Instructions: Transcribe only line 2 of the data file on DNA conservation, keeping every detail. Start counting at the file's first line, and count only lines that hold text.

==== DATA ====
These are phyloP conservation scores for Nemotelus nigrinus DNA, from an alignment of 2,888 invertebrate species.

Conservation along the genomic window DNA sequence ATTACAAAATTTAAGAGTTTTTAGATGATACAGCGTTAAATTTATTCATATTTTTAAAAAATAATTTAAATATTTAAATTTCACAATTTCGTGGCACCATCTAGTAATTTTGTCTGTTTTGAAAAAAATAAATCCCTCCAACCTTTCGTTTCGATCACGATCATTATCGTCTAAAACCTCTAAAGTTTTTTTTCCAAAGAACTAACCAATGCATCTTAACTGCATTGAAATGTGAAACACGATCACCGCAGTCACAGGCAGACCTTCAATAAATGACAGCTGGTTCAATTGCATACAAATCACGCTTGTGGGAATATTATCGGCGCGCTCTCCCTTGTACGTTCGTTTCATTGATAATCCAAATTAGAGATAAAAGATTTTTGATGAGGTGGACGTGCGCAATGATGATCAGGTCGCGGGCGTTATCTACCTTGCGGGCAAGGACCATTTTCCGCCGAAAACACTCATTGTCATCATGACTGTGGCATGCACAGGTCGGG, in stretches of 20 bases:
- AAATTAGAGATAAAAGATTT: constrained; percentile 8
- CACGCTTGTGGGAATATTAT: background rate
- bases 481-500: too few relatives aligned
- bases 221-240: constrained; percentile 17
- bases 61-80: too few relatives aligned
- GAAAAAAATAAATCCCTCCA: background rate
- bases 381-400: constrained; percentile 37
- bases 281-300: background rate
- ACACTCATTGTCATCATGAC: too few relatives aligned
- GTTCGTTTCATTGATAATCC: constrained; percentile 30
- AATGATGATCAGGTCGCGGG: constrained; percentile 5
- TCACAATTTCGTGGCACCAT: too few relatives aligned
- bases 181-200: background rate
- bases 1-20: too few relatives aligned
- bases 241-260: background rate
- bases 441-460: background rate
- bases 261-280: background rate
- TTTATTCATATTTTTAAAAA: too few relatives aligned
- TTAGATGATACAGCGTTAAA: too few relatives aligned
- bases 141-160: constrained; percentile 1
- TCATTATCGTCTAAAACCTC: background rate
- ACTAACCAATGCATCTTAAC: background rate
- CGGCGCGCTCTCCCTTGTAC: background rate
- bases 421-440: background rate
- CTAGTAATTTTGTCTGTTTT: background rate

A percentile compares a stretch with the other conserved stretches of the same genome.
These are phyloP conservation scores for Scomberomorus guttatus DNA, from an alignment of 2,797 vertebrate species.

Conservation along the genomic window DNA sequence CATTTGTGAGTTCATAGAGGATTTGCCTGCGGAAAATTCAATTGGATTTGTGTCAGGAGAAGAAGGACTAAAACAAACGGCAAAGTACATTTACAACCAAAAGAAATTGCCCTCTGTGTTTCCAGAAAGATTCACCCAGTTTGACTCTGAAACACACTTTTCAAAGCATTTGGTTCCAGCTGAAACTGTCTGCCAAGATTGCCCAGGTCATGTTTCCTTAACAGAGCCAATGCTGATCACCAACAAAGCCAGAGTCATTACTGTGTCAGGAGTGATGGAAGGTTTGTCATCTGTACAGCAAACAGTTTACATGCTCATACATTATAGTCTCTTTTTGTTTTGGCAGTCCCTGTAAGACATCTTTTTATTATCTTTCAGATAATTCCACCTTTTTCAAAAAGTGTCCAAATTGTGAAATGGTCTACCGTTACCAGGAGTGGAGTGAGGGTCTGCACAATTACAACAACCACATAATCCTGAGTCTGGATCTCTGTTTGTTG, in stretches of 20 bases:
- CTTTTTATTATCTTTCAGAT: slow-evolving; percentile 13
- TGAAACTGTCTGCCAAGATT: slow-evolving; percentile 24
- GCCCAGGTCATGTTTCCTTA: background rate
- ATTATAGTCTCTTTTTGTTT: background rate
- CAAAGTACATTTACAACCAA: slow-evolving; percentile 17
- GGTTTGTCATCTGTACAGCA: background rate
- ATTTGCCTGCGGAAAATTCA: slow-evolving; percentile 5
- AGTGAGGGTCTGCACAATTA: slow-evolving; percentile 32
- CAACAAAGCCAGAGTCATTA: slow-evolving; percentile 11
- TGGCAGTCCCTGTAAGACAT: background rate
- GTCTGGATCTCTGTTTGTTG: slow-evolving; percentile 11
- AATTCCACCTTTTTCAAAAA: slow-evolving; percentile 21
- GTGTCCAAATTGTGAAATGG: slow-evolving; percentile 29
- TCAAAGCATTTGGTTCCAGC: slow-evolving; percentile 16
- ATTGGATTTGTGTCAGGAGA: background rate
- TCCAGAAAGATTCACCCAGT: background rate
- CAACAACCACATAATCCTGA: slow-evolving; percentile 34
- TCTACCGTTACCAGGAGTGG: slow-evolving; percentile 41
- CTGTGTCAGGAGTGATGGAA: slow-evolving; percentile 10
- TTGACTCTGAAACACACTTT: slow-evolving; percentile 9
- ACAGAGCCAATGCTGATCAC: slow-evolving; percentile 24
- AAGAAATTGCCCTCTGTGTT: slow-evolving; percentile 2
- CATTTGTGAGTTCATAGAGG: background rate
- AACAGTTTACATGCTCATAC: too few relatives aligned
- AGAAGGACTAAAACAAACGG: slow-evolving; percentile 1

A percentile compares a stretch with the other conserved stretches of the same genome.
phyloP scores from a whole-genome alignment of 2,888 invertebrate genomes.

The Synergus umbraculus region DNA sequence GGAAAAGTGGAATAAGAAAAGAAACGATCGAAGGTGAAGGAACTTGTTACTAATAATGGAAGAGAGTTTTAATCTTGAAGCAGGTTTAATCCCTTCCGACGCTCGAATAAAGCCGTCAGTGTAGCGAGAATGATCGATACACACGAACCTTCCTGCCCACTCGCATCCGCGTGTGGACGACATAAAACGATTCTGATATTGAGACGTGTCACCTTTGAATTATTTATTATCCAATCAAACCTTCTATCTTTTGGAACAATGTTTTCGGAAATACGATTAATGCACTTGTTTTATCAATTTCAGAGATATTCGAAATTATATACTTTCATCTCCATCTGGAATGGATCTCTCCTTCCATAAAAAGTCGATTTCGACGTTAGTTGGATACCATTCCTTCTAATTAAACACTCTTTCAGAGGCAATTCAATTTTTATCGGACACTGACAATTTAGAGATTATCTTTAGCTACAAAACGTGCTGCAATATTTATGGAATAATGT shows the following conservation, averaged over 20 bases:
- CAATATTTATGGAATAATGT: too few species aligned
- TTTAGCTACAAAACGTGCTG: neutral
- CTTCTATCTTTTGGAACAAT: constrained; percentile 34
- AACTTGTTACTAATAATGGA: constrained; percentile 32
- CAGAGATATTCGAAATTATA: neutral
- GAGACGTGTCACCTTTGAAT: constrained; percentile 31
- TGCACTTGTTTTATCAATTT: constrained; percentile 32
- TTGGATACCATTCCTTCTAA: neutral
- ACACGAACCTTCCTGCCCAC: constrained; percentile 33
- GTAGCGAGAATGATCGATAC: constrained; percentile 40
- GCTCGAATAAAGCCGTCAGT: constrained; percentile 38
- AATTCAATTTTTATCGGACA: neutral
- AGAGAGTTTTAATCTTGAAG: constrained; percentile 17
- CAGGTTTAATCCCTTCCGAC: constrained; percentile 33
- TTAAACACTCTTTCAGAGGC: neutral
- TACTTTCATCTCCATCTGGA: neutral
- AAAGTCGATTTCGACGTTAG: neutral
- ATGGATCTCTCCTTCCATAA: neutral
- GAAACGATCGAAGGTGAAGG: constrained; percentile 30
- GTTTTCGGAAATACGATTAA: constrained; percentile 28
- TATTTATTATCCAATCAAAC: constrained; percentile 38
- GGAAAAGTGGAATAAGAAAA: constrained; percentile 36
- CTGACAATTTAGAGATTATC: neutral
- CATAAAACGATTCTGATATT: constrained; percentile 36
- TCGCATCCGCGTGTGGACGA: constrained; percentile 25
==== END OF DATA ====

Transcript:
Conservation along the genomic window DNA sequence ATTACAAAATTTAAGAGTTTTTAGATGATACAGCGTTAAATTTATTCATATTTTTAAAAAATAATTTAAATATTTAAATTTCACAATTTCGTGGCACCATCTAGTAATTTTGTCTGTTTTGAAAAAAATAAATCCCTCCAACCTTTCGTTTCGATCACGATCATTATCGTCTAAAACCTCTAAAGTTTTTTTTCCAAAGAACTAACCAATGCATCTTAACTGCATTGAAATGTGAAACACGATCACCGCAGTCACAGGCAGACCTTCAATAAATGACAGCTGGTTCAATTGCATACAAATCACGCTTGTGGGAATATTATCGGCGCGCTCTCCCTTGTACGTTCGTTTCATTGATAATCCAAATTAGAGATAAAAGATTTTTGATGAGGTGGACGTGCGCAATGATGATCAGGTCGCGGGCGTTATCTACCTTGCGGGCAAGGACCATTTTCCGCCGAAAACACTCATTGTCATCATGACTGTGGCATGCACAGGTCGGG, in stretches of 20 bases: